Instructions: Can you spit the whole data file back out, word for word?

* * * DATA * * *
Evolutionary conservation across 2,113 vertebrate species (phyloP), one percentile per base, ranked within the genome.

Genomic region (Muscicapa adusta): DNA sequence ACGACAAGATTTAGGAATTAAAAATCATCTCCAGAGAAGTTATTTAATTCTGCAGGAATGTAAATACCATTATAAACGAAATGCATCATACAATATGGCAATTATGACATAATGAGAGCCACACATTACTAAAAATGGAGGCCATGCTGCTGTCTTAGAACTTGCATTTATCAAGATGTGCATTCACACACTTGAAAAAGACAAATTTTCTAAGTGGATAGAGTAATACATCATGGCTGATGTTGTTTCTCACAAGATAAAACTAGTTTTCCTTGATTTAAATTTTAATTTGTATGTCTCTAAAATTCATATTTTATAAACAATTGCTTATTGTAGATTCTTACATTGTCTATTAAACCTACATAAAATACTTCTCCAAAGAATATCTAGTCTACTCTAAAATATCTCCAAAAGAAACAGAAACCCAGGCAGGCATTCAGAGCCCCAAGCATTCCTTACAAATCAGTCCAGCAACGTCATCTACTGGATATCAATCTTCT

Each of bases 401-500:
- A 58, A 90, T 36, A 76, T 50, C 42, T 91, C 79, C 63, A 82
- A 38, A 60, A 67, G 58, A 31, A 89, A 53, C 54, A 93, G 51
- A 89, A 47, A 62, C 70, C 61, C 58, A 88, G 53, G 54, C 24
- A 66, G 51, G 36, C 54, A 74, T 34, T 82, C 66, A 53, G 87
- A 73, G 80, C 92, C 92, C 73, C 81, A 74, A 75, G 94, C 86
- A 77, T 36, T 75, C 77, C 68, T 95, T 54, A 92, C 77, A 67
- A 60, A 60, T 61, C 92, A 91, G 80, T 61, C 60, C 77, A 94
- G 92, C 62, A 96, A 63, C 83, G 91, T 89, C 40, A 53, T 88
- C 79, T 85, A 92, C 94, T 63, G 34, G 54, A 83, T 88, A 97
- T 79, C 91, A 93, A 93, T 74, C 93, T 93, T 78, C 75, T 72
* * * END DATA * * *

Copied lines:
Evolutionary conservation across 2,113 vertebrate species (phyloP), one percentile per base, ranked within the genome.

Genomic region (Muscicapa adusta): DNA sequence ACGACAAGATTTAGGAATTAAAAATCATCTCCAGAGAAGTTATTTAATTCTGCAGGAATGTAAATACCATTATAAACGAAATGCATCATACAATATGGCAATTATGACATAATGAGAGCCACACATTACTAAAAATGGAGGCCATGCTGCTGTCTTAGAACTTGCATTTATCAAGATGTGCATTCACACACTTGAAAAAGACAAATTTTCTAAGTGGATAGAGTAATACATCATGGCTGATGTTGTTTCTCACAAGATAAAACTAGTTTTCCTTGATTTAAATTTTAATTTGTATGTCTCTAAAATTCATATTTTATAAACAATTGCTTATTGTAGATTCTTACATTGTCTATTAAACCTACATAAAATACTTCTCCAAAGAATATCTAGTCTACTCTAAAATATCTCCAAAAGAAACAGAAACCCAGGCAGGCATTCAGAGCCCCAAGCATTCCTTACAAATCAGTCCAGCAACGTCATCTACTGGATATCAATCTTCT

Each of bases 401-500:
- A 58, A 90, T 36, A 76, T 50, C 42, T 91, C 79, C 63, A 82
- A 38, A 60, A 67, G 58, A 31, A 89, A 53, C 54, A 93, G 51
- A 89, A 47, A 62, C 70, C 61, C 58, A 88, G 53, G 54, C 24
- A 66, G 51, G 36, C 54, A 74, T 34, T 82, C 66, A 53, G 87
- A 73, G 80, C 92, C 92, C 73, C 81, A 74, A 75, G 94, C 86
- A 77, T 36, T 75, C 77, C 68, T 95, T 54, A 92, C 77, A 67
- A 60, A 60, T 61, C 92, A 91, G 80, T 61, C 60, C 77, A 94
- G 92, C 62, A 96, A 63, C 83, G 91, T 89, C 40, A 53, T 88
- C 79, T 85, A 92, C 94, T 63, G 34, G 54, A 83, T 88, A 97
- T 79, C 91, A 93, A 93, T 74, C 93, T 93, T 78, C 75, T 72